“What’s your favorite Woody Allen movie? Before you answer, you should know: when I was seven years old, Woody Allen took me by the hand and led me into a dim closet-like attic on the second floor of our house. He told me to lay on my stomach and play with my brother’s electric train set. Then he sexually assaulted me.” This is the beginning of an open letter written by Dylan Farrow published in the New York Times on Saturday.
Dylan Farrow, 28, is the adopted daughter of actress Mia Farrow who dated the famous filmmaker while Dylan was a child. As unsettling as this letter was to many, it is not the first time these allegations have been made public. About twenty years ago, Mia came out with these claims against her ex, which prompted an investigation.
The allegations were eventually dropped, with Farrow’s attorney at the time stating that the then seven-year-old Dylan was too young to testify, and would be greatly traumatized by the process. Other than continuous allegations by Mia and Dylan Farrow, as well as Dylan’s brother Ronan Farrow, Allen was never prosecuted, and has continuously denied these allegations. In light of the open letter, a statement made by Allen’s lawyer says that it is Mia Farrow who is responsible for creating and instilling this lie in Dylan at a young age.
The drama of the sexual abuse claims came around the same time that it came to light that Allen was having an affair with Farrow’s other adopted daughter, nineteen-year-old Soon-Yi Previn. Allen and Previn were married five years later, and have been together ever since.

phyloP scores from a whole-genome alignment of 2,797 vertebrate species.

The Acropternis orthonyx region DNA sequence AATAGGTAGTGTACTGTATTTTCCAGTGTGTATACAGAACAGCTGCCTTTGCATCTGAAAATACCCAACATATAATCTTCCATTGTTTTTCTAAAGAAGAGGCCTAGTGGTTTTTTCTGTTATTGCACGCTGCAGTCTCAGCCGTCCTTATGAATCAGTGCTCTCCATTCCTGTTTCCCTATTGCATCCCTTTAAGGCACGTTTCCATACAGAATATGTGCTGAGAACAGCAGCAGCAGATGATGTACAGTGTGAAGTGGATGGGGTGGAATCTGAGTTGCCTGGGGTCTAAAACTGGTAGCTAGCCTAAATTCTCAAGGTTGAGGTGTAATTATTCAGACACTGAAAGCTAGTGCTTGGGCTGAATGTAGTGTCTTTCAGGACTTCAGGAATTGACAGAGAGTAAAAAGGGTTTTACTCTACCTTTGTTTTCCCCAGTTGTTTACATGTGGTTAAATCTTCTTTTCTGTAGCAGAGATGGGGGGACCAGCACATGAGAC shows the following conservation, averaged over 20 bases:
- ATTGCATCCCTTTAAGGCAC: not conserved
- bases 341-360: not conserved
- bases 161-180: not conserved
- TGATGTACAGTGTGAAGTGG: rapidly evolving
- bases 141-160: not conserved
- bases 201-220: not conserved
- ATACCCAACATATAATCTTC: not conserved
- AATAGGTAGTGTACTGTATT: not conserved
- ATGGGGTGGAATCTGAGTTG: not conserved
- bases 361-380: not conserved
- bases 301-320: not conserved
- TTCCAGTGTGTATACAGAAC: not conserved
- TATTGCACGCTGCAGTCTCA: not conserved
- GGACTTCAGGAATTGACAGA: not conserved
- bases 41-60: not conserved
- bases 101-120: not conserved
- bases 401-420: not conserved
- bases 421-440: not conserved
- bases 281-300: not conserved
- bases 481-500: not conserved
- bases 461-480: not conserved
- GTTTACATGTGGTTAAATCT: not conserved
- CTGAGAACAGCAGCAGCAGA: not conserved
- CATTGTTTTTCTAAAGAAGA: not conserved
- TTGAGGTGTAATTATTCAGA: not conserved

The open letter specifically addressed known Hollywood actors including Alec Baldwin, Allen’s longtime friend and frequent costar Diane Keaton, and the star of his most recent, Oscar-nominated film “Blue Jasmine”, Cate Blanchett, whom she asked “what if it had been your child?” This comes just weeks after Allen was awarded the Cecil B. DeMille lifetime achievement Golden Globe Award, and his twenty-forth Oscar nomination, bringing up a big question: Can you be a fan of Woody Allen the filmmaker and not Woody Allen the person?
There is no denying the imprint Allen has made on the film industry, directing, producing and often starring in most of the 49 films he has written, including “Annie Hall,” “Hannah and Her Sisters,” and “Manhattan”. But does celebrating his work mean celebrating the man? Woody Allen is certainly not the first celebrity to be involved in a scandal or questionable act. Even if the sexual assault allegations were never confirmed, having an affair with your girlfriend’s nineteen-year-old adopted daughter, and then marrying her, isn’t exactly normal, right?
It is difficult to differentiate the services to the entertainment world of a celebrity, and their personal lives. Personally, I have never been a big Woody Allen fan. Whether that is because I don’t favor his directing style or the fact that I have always been aware of the oddities and rumors that came with the famous glasses-wearing Brooklyn filmmaker, I do not know.
Meanwhile I have always adored Martin Scorsese in terms of directors, not only because of the fact that he made some of my favorite films like “Goodfellas”, “Raging Bull” and “The Departed”, but because of his unique directing style and ability to use a musical cue to define a scene. But thinking about it, I know nearly nothing about Scorsese’s personal life. Would I look at his films differently if I found out similar allegations were made against him? And even though I do know that he has not married his wife’s adopted daughter, how would my views on Scorsese films change if he had?
What do you think—can you still be a fan of the filmmaker and not the individual? Do you think Woody Allen should be condemned for his behavior despite a lack of proof or charges?